Reports estimate that over two million people took part in the march, which began at Paris’ Place De La République.

Sughra also spoke of the controversial cartoons depicting the prophet Muhammad in Charlie Hebdo’s latest edition.

The front cover shows the prophet with a tear in his eye, holding a single sign expressing sympathy with the deaths of the cartoonists and journalists.

“They have printed the cartoon, but the message is ‘All is forgiven’ and it’s important to mention that, because whilst staff and relatives are reeling, they’ve still made that heartfelt gesture.”

“All religions advocate freedom and fairness. If people feel hurt, they need to engage with others in legitimate ways.”

On what could be done to stop avert further atrocities, she said

“We have learnt from history that talking can work. We need to have conversations across our society, within Muslim communities and outside of them.

“Any kind of challenges people have should be spoken about. This isn’t just Islamophobia, but wider issues like racism and homophobia.”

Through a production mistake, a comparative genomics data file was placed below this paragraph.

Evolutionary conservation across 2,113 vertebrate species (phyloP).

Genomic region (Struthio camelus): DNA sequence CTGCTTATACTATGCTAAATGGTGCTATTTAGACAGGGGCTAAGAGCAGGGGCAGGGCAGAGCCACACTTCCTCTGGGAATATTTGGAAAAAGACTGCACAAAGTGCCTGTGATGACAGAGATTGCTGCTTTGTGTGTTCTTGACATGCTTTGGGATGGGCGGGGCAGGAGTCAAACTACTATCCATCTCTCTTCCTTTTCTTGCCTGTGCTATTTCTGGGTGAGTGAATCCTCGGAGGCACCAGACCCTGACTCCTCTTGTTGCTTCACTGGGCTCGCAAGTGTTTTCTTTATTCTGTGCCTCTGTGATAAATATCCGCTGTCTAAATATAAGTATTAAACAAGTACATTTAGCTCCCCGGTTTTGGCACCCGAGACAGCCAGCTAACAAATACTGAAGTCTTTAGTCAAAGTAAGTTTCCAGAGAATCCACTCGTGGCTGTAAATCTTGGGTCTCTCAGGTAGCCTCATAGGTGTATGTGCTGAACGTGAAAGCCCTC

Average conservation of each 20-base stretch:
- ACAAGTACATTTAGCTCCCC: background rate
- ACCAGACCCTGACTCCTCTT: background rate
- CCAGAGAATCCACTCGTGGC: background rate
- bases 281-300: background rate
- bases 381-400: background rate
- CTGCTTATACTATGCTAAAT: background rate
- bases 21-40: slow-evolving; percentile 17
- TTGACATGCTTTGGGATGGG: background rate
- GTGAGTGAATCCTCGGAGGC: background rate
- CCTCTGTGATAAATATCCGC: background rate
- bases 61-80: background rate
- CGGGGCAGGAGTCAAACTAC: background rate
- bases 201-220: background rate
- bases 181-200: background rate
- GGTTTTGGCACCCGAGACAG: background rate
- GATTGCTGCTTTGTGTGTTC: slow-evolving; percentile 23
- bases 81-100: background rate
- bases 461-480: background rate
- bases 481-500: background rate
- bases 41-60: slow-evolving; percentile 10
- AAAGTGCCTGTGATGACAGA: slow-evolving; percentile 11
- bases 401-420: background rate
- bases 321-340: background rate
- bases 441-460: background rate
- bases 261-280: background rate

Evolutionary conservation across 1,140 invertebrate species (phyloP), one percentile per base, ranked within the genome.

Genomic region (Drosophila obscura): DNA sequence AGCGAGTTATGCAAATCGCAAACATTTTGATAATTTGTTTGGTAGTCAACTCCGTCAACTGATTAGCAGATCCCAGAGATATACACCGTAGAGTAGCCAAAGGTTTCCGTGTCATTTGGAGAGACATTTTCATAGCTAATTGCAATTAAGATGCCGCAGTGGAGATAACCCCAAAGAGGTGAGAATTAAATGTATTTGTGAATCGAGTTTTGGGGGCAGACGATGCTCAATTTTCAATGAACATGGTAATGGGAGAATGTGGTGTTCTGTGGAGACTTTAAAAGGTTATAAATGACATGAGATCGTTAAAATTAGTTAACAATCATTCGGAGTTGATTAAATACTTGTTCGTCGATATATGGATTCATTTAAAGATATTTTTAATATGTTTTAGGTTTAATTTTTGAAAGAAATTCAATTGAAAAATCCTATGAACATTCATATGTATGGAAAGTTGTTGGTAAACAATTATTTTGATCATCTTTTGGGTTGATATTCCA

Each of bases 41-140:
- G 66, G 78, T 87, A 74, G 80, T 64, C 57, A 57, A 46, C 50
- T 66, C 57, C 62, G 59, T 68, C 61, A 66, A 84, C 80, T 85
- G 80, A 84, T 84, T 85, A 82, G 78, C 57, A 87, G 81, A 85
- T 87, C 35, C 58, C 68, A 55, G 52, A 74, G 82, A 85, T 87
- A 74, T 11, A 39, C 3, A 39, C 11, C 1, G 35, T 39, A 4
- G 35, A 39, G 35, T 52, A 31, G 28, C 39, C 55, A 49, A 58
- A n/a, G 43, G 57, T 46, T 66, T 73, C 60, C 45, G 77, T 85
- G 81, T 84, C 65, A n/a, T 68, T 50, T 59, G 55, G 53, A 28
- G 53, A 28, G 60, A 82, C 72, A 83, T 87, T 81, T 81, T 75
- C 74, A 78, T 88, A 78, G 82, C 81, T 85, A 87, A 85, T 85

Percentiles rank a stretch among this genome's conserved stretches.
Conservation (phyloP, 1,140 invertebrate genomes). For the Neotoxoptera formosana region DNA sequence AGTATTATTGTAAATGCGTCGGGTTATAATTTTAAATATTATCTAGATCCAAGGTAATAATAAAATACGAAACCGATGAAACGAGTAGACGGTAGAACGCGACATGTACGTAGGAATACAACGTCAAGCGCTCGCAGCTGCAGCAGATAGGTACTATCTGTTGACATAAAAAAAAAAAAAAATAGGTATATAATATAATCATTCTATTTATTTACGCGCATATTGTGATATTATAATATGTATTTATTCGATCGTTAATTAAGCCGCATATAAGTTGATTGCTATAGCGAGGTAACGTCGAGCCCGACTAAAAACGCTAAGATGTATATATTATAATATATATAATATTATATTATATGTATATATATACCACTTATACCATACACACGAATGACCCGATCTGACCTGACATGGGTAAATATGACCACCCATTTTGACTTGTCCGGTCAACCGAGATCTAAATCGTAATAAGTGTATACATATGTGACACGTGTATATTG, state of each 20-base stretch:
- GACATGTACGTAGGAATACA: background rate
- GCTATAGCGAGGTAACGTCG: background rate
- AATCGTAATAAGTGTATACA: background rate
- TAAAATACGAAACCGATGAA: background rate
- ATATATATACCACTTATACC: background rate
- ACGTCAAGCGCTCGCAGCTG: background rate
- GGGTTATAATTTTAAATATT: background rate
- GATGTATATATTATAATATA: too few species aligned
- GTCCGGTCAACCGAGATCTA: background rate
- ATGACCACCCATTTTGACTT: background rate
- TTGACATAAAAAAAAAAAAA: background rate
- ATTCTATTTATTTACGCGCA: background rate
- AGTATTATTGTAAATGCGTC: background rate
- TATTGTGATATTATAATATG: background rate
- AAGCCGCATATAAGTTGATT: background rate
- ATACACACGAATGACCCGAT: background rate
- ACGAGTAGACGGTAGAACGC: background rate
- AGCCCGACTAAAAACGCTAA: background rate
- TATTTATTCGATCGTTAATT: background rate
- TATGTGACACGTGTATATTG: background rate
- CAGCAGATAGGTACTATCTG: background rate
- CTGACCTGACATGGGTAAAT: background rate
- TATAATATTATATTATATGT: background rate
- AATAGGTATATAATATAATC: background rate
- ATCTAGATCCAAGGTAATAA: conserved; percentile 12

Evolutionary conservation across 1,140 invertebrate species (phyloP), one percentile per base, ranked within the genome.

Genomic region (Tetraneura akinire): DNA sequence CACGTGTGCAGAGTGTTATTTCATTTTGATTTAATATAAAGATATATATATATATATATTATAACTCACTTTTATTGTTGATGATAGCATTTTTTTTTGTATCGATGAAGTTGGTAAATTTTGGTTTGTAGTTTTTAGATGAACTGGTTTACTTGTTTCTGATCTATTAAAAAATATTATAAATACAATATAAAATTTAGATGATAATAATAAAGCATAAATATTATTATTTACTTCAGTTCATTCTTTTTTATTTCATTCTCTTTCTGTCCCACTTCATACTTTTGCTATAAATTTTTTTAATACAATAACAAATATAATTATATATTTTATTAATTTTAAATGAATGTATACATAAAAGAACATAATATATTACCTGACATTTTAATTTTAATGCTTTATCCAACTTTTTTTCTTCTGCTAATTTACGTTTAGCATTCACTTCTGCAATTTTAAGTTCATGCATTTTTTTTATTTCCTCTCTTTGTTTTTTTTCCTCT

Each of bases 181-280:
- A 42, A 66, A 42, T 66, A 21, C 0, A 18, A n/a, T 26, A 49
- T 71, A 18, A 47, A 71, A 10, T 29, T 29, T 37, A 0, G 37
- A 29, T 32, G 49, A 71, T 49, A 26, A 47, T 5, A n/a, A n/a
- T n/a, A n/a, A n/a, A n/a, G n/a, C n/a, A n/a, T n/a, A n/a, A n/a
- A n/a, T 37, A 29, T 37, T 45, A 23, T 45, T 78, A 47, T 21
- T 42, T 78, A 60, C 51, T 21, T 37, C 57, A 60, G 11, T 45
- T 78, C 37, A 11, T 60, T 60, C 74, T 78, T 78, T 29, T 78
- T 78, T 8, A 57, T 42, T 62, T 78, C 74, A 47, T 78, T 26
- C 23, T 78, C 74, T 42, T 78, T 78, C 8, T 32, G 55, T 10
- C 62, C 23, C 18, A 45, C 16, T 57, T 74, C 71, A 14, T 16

Discussion amongst diverse communities is a major focal point for the Islamic Society of Britain, which regularly works alongside other organisations to promote the bringing together of people through national events and schemes.

One such event is Islam Awareness Week which runs from March 16-22. An ‘open and inclusive’ week, it is something of a welcome celebration for Sughra, who spoke of the upset and challenges the Islamic Society of Britain feels when terror attacks like those in Paris occur.

For more on the Islamic Society of Britain or Islam Awareness Week, visit

or follow @BritIslam on Twitter


NEWSDAYS: Coffee4Craig Feature

After reporting on the ‘5 Tins Challenge’ project by Coffee4Craig , I decided to also write a feature story on the background to the charity and why it was set-up.